Love Faces, Don’t Eat Them: The Facetarian Decade?

In-Vitro Meat in 3-10 years?

This prediction sounds absurdly early to me, but H+ is a respected Internet magazine devoted to thinking about the future, so I’ll quote a recent article that it had on the subject:

In-Vitro Meat — aka tank steak, sci fi sausage, petri pork, beaker bacon, Frankenburger, vat-grown veal, laboratory lamb, synthetic shmeat, trans-ham, factory filet, test tube tuna, cultured chicken, or any other moniker that can seduce the shopper’s stomach — will appear in 3-10 years as a cheaper, healthier, “greener” protein that’s easily manufactured in a metropolis. Its entree will be enormous; not just food-huge like curry rippling through London in the 1970’s or colonized tomatoes teaming up with pasta in early 1800’s Italy. No. Bigger. In-Vitro Meat will be socially transformative, like automobiles, cinema, vaccines.

But I also would note that an article at Slate last year put In-Vitro Meat perhaps decades away:

Despite considerable hubbub over the technology in recent months, we’re still years—or, more likely, decades—away from affordable lab-grown meat. The current experiments are taking place in bioreactors that measure only a few hundred milliliters in volume, and the longest complete muscle tissues are just 2 centimeters long. Researchers are nowhere close to scaling up their production to market-ready levels, to say nothing of market-ready prices. A Dutch team’s lab-grown pork, for example, would cost around $45,000 per pound—assuming they could make an entire pound of the stuff. Bioreactors may be energy-efficient when compared with cattle, but they’re also expensive to design, build, and maintain. They also require highly skilled personnel to manage, in order to preserve aseptic conditions.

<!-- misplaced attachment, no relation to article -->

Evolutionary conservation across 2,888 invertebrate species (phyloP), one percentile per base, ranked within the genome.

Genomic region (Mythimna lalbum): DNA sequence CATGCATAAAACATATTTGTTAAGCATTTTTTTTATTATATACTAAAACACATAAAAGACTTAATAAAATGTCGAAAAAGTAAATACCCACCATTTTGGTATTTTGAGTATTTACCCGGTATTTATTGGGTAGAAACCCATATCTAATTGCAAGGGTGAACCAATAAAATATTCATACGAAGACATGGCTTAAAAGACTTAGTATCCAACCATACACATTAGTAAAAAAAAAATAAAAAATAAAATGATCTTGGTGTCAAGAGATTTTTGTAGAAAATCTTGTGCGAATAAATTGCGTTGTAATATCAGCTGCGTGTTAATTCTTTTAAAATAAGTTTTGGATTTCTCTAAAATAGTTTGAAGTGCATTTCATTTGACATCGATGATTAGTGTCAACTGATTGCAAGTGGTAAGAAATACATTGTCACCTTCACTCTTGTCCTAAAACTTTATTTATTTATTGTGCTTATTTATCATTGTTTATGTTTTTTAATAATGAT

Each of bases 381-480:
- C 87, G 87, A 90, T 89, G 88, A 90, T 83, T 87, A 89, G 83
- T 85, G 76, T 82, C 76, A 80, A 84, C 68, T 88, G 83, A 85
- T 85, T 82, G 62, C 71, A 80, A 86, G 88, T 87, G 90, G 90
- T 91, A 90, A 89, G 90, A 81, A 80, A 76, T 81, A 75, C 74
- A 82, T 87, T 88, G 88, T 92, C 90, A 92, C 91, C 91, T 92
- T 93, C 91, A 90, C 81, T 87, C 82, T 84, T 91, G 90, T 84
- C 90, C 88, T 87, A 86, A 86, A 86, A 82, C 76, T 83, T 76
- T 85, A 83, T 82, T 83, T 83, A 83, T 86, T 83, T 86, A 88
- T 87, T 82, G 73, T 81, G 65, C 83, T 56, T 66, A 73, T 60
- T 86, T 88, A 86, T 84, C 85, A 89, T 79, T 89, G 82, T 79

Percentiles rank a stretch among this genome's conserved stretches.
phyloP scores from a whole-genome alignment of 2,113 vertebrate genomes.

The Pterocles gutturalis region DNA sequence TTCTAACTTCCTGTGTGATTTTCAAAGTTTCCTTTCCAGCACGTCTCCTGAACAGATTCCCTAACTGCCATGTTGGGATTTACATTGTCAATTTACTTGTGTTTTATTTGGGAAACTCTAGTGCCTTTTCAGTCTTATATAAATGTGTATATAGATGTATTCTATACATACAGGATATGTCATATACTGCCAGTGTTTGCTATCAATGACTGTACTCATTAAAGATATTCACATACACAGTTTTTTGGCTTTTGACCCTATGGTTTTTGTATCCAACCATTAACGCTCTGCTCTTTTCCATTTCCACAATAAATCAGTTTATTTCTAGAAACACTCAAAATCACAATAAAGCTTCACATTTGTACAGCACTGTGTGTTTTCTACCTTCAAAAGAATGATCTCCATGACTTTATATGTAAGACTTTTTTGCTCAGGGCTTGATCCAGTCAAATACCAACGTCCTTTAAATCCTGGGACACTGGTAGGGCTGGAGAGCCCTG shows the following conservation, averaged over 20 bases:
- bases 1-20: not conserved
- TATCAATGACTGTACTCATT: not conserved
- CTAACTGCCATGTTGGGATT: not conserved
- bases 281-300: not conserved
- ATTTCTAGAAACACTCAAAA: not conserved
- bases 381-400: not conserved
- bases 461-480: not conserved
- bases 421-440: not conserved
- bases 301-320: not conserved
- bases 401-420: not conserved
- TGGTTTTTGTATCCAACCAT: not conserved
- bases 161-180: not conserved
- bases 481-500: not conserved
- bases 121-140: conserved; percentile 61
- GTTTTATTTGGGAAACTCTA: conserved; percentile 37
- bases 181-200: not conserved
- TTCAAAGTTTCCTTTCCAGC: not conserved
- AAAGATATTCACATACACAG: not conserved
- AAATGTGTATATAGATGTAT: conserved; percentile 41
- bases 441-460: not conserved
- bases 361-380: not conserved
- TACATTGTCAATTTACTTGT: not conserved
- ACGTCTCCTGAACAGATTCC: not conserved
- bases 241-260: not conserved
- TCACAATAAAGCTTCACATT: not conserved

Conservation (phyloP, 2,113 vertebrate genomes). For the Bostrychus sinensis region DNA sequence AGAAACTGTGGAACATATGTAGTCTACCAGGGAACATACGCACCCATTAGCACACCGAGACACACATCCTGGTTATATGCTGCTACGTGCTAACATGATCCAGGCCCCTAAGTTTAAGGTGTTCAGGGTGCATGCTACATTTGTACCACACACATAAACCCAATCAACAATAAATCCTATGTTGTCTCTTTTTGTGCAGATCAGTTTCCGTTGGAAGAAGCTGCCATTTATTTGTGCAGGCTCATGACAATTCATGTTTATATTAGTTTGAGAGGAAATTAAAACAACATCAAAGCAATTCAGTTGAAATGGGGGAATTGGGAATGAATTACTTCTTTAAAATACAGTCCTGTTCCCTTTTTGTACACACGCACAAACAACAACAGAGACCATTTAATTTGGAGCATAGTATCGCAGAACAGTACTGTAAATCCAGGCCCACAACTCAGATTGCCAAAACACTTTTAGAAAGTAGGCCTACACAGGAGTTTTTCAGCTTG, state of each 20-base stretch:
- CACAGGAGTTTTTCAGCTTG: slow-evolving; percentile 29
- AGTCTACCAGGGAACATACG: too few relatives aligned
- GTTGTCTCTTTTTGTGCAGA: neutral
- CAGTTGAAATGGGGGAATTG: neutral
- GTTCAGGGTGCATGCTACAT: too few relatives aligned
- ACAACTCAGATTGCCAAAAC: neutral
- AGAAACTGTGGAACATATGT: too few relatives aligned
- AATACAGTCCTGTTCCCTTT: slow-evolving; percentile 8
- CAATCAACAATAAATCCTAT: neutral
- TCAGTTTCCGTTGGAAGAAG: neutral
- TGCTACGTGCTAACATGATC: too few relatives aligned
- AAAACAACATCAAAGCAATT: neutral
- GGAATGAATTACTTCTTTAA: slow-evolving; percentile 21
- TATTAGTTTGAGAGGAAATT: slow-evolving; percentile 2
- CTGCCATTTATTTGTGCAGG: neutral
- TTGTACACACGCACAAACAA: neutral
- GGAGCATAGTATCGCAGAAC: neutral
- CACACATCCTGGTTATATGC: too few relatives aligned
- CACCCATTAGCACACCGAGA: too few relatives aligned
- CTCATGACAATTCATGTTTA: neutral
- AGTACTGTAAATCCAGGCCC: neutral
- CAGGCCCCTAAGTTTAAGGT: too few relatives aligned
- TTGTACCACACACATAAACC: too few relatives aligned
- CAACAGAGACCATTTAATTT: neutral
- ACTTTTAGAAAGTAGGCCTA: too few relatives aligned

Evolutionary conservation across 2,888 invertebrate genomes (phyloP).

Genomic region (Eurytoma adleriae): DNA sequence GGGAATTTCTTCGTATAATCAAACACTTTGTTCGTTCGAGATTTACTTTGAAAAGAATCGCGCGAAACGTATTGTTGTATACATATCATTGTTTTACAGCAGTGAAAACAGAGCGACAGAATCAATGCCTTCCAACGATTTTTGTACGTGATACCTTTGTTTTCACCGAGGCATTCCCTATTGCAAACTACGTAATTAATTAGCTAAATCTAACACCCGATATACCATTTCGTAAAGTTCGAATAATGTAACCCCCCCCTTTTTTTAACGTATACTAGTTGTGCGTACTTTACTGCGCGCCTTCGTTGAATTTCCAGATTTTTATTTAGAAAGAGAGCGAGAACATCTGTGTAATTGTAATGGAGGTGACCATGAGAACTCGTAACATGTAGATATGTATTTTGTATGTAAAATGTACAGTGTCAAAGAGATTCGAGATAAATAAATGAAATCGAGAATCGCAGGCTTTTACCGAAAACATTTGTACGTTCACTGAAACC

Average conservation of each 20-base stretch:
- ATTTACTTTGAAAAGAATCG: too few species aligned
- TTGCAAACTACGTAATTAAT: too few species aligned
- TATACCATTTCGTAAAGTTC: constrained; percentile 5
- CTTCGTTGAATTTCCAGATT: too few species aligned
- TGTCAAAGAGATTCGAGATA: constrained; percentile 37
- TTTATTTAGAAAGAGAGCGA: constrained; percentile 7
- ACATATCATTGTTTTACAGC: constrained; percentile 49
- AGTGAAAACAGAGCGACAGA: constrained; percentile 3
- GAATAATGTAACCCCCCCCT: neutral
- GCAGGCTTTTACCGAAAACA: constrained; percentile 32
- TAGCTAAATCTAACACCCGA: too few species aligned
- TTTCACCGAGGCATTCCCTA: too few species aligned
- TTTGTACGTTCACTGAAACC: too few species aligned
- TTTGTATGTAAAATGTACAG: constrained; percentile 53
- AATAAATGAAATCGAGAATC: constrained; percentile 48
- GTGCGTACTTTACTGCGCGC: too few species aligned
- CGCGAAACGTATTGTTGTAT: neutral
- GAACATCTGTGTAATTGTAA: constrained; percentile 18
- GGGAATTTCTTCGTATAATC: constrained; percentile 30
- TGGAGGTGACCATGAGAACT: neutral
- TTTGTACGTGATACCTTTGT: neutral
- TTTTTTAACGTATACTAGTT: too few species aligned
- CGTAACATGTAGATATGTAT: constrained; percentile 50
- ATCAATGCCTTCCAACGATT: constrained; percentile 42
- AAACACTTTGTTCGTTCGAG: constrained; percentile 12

So which is it? Has the past year seen breakthroughs in the science and economics of In-Vitro Meat that will bring it along sooner rather than later? And will In-Vitro Meat make everybody, if not exactly vegetarians, at least facetarians (what I would call people who don’t eat anything that has a face)?

About Santi Tafarella

I teach writing and literature at Antelope Valley College in California.
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